“Each year, our ranking depends upon who chooses to answer that question and who’s top of mind when they do it,” Wente said. “That ranking will be very variable. It’s not really an assessment of the undergraduate teaching. It’s people’s opinions.” 

How Wake Forest stacks up using the new methodology

The new methodology helped many public universities rise considerably in the rankings while many private universities like Wake Forest fell. 

This year, U.S. News no longer considered the following criteria, many in which Wake Forest excels, which collectively accounted for 18% of last year’s rankings:

  • Class size
  • Professors with terminal degrees (the highest degree achievable in their respective fields)
  • Alumni giving average
  • Graduate debt proportion borrowing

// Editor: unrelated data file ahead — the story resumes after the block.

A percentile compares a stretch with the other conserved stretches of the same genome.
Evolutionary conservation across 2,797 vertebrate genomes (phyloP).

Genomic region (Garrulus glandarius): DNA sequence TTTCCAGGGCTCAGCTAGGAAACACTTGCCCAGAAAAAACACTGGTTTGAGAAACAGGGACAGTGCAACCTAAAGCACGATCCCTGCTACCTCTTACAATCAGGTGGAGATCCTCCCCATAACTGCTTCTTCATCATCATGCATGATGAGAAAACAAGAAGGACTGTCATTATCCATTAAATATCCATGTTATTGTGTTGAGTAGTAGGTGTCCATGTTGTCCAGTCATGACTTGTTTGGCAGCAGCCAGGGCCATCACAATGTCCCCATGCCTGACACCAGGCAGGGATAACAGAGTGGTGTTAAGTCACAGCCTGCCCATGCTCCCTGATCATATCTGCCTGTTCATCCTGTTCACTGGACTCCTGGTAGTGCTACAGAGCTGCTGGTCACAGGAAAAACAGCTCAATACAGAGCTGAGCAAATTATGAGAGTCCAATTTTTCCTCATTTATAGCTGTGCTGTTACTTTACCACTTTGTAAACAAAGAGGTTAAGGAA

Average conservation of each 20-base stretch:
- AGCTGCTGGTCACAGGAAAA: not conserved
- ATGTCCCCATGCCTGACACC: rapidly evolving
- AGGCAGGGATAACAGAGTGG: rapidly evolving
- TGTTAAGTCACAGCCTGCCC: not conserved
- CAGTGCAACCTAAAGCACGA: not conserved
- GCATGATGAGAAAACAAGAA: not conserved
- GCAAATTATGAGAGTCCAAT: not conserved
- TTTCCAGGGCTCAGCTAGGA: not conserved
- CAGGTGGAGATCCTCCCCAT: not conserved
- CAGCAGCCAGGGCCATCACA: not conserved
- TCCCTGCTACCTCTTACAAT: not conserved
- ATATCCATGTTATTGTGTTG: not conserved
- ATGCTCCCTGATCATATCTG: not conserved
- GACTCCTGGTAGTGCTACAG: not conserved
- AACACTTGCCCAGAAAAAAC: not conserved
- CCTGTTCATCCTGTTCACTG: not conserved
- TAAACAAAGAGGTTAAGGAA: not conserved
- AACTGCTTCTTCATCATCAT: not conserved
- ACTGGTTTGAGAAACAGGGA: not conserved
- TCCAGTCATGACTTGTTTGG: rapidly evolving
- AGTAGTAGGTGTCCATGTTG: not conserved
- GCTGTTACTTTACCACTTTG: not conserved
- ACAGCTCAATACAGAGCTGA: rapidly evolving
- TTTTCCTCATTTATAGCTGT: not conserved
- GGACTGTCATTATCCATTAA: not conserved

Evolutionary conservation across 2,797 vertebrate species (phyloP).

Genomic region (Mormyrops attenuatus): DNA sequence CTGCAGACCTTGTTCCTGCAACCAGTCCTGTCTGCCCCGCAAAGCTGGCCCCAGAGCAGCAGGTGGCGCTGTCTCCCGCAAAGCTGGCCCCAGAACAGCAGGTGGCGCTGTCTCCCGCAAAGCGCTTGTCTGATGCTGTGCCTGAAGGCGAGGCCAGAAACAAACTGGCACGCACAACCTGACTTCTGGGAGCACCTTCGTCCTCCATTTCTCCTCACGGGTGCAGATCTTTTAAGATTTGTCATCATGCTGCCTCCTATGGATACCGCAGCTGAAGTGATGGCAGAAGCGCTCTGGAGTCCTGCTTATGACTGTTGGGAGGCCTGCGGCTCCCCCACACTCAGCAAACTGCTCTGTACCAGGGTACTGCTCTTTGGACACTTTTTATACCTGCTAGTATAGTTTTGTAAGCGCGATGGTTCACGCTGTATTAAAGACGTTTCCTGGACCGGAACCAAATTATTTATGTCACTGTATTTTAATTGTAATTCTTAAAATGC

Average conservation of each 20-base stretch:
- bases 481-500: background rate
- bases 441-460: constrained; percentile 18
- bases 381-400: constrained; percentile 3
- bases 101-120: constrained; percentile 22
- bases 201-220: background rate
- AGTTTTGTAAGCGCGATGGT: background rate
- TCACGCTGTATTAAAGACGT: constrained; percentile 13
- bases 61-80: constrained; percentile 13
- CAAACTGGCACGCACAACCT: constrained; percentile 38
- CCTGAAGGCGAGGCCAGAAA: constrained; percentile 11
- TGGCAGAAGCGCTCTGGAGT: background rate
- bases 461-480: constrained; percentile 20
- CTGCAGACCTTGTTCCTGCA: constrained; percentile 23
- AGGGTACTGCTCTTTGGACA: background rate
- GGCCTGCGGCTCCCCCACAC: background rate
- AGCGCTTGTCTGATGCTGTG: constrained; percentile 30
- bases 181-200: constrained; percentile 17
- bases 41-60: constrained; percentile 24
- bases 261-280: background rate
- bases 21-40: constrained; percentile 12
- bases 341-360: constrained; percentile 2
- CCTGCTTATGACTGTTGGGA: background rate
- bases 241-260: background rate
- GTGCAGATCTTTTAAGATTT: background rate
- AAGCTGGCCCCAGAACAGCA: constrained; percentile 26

• High school class standing

“U.S. News no longer measures things that make us who we are,” Wente said in a Sept. 18 email to the university community. 

Wake Forest’s average student-to-faculty ratio is 10:1 — compared to the national average of 18:1. Additionally, 99% of all undergraduate classes at Wake Forest have fewer than 50 students, and 95% of faculty have a terminal degree at Wake Forest. 

During the 2021-22 academic year, Wake Forest saw a 24% alumni giving rate, which is 124% higher than the national average of 11%. In the same year, alumni gave a whopping $91,820,239 in charitable contributions — making up 36% of the total charitable contributions to the university.

According to the U.S. News website, the average debt at graduation for a Wake Forest student is $31,476 — lower than the national average of $37,718. 

In addition to removing some metrics, U.S. News added the following criteria:

  • First-generation graduation rates 
  • First-generation graduation rate performance